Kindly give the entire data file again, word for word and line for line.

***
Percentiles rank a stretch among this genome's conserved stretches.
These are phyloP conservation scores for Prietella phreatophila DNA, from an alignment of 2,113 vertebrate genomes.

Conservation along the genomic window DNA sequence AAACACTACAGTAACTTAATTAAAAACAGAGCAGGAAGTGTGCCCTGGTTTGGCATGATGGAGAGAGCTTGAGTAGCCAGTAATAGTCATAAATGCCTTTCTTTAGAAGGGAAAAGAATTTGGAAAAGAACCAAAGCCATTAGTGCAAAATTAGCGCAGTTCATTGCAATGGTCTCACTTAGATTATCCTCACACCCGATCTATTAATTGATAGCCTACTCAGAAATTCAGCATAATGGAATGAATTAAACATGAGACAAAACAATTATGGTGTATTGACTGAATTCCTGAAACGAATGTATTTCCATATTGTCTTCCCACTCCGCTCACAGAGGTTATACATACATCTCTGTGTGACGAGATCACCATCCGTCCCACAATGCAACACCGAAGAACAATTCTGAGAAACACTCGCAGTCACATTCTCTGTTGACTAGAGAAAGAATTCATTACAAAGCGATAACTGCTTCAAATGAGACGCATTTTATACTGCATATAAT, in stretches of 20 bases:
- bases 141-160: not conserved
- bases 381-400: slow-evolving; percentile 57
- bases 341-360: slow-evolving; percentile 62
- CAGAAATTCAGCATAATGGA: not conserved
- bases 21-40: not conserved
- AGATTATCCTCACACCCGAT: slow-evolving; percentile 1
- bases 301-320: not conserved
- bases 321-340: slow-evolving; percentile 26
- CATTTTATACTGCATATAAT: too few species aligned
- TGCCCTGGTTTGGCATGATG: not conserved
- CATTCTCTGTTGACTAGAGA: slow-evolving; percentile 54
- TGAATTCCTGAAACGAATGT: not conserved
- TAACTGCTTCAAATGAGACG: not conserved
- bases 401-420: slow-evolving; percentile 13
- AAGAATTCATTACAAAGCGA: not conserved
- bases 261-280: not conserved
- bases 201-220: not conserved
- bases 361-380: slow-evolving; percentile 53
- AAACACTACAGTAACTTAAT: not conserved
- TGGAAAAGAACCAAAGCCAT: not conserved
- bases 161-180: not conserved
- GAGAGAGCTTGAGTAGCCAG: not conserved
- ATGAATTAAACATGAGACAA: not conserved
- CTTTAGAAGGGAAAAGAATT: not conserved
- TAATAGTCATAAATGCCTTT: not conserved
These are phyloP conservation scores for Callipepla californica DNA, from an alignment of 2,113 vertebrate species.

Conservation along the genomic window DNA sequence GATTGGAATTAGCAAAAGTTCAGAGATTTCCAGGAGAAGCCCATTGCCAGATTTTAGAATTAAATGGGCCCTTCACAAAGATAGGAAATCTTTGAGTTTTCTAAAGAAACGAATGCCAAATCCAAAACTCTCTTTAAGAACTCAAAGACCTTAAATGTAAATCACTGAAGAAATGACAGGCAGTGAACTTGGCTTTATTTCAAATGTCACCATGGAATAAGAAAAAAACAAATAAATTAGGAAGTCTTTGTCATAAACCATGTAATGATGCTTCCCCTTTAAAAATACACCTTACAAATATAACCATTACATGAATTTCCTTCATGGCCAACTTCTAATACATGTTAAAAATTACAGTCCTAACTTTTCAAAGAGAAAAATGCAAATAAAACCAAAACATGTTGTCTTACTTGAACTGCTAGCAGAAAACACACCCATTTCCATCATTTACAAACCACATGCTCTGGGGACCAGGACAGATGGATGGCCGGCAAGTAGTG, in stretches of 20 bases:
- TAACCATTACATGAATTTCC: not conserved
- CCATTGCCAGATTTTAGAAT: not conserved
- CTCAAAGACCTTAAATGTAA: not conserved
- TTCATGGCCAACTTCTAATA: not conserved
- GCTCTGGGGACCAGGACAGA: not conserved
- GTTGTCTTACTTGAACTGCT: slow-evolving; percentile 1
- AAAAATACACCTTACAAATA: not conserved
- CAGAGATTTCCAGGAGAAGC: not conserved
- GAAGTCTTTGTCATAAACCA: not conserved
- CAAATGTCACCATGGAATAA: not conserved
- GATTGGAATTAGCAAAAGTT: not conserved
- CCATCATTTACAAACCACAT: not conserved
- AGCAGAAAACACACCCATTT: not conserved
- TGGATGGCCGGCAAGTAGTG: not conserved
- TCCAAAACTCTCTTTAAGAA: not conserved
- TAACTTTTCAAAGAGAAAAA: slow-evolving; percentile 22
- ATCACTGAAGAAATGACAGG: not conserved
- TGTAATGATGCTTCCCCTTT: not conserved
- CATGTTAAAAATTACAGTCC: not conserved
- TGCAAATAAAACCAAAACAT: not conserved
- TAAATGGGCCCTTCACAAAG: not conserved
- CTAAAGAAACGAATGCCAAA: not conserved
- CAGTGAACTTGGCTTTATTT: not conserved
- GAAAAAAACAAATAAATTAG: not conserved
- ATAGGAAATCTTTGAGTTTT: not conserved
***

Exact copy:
Percentiles rank a stretch among this genome's conserved stretches.
These are phyloP conservation scores for Prietella phreatophila DNA, from an alignment of 2,113 vertebrate genomes.

Conservation along the genomic window DNA sequence AAACACTACAGTAACTTAATTAAAAACAGAGCAGGAAGTGTGCCCTGGTTTGGCATGATGGAGAGAGCTTGAGTAGCCAGTAATAGTCATAAATGCCTTTCTTTAGAAGGGAAAAGAATTTGGAAAAGAACCAAAGCCATTAGTGCAAAATTAGCGCAGTTCATTGCAATGGTCTCACTTAGATTATCCTCACACCCGATCTATTAATTGATAGCCTACTCAGAAATTCAGCATAATGGAATGAATTAAACATGAGACAAAACAATTATGGTGTATTGACTGAATTCCTGAAACGAATGTATTTCCATATTGTCTTCCCACTCCGCTCACAGAGGTTATACATACATCTCTGTGTGACGAGATCACCATCCGTCCCACAATGCAACACCGAAGAACAATTCTGAGAAACACTCGCAGTCACATTCTCTGTTGACTAGAGAAAGAATTCATTACAAAGCGATAACTGCTTCAAATGAGACGCATTTTATACTGCATATAAT, in stretches of 20 bases:
- bases 141-160: not conserved
- bases 381-400: slow-evolving; percentile 57
- bases 341-360: slow-evolving; percentile 62
- CAGAAATTCAGCATAATGGA: not conserved
- bases 21-40: not conserved
- AGATTATCCTCACACCCGAT: slow-evolving; percentile 1
- bases 301-320: not conserved
- bases 321-340: slow-evolving; percentile 26
- CATTTTATACTGCATATAAT: too few species aligned
- TGCCCTGGTTTGGCATGATG: not conserved
- CATTCTCTGTTGACTAGAGA: slow-evolving; percentile 54
- TGAATTCCTGAAACGAATGT: not conserved
- TAACTGCTTCAAATGAGACG: not conserved
- bases 401-420: slow-evolving; percentile 13
- AAGAATTCATTACAAAGCGA: not conserved
- bases 261-280: not conserved
- bases 201-220: not conserved
- bases 361-380: slow-evolving; percentile 53
- AAACACTACAGTAACTTAAT: not conserved
- TGGAAAAGAACCAAAGCCAT: not conserved
- bases 161-180: not conserved
- GAGAGAGCTTGAGTAGCCAG: not conserved
- ATGAATTAAACATGAGACAA: not conserved
- CTTTAGAAGGGAAAAGAATT: not conserved
- TAATAGTCATAAATGCCTTT: not conserved
These are phyloP conservation scores for Callipepla californica DNA, from an alignment of 2,113 vertebrate species.

Conservation along the genomic window DNA sequence GATTGGAATTAGCAAAAGTTCAGAGATTTCCAGGAGAAGCCCATTGCCAGATTTTAGAATTAAATGGGCCCTTCACAAAGATAGGAAATCTTTGAGTTTTCTAAAGAAACGAATGCCAAATCCAAAACTCTCTTTAAGAACTCAAAGACCTTAAATGTAAATCACTGAAGAAATGACAGGCAGTGAACTTGGCTTTATTTCAAATGTCACCATGGAATAAGAAAAAAACAAATAAATTAGGAAGTCTTTGTCATAAACCATGTAATGATGCTTCCCCTTTAAAAATACACCTTACAAATATAACCATTACATGAATTTCCTTCATGGCCAACTTCTAATACATGTTAAAAATTACAGTCCTAACTTTTCAAAGAGAAAAATGCAAATAAAACCAAAACATGTTGTCTTACTTGAACTGCTAGCAGAAAACACACCCATTTCCATCATTTACAAACCACATGCTCTGGGGACCAGGACAGATGGATGGCCGGCAAGTAGTG, in stretches of 20 bases:
- TAACCATTACATGAATTTCC: not conserved
- CCATTGCCAGATTTTAGAAT: not conserved
- CTCAAAGACCTTAAATGTAA: not conserved
- TTCATGGCCAACTTCTAATA: not conserved
- GCTCTGGGGACCAGGACAGA: not conserved
- GTTGTCTTACTTGAACTGCT: slow-evolving; percentile 1
- AAAAATACACCTTACAAATA: not conserved
- CAGAGATTTCCAGGAGAAGC: not conserved
- GAAGTCTTTGTCATAAACCA: not conserved
- CAAATGTCACCATGGAATAA: not conserved
- GATTGGAATTAGCAAAAGTT: not conserved
- CCATCATTTACAAACCACAT: not conserved
- AGCAGAAAACACACCCATTT: not conserved
- TGGATGGCCGGCAAGTAGTG: not conserved
- TCCAAAACTCTCTTTAAGAA: not conserved
- TAACTTTTCAAAGAGAAAAA: slow-evolving; percentile 22
- ATCACTGAAGAAATGACAGG: not conserved
- TGTAATGATGCTTCCCCTTT: not conserved
- CATGTTAAAAATTACAGTCC: not conserved
- TGCAAATAAAACCAAAACAT: not conserved
- TAAATGGGCCCTTCACAAAG: not conserved
- CTAAAGAAACGAATGCCAAA: not conserved
- CAGTGAACTTGGCTTTATTT: not conserved
- GAAAAAAACAAATAAATTAG: not conserved
- ATAGGAAATCTTTGAGTTTT: not conserved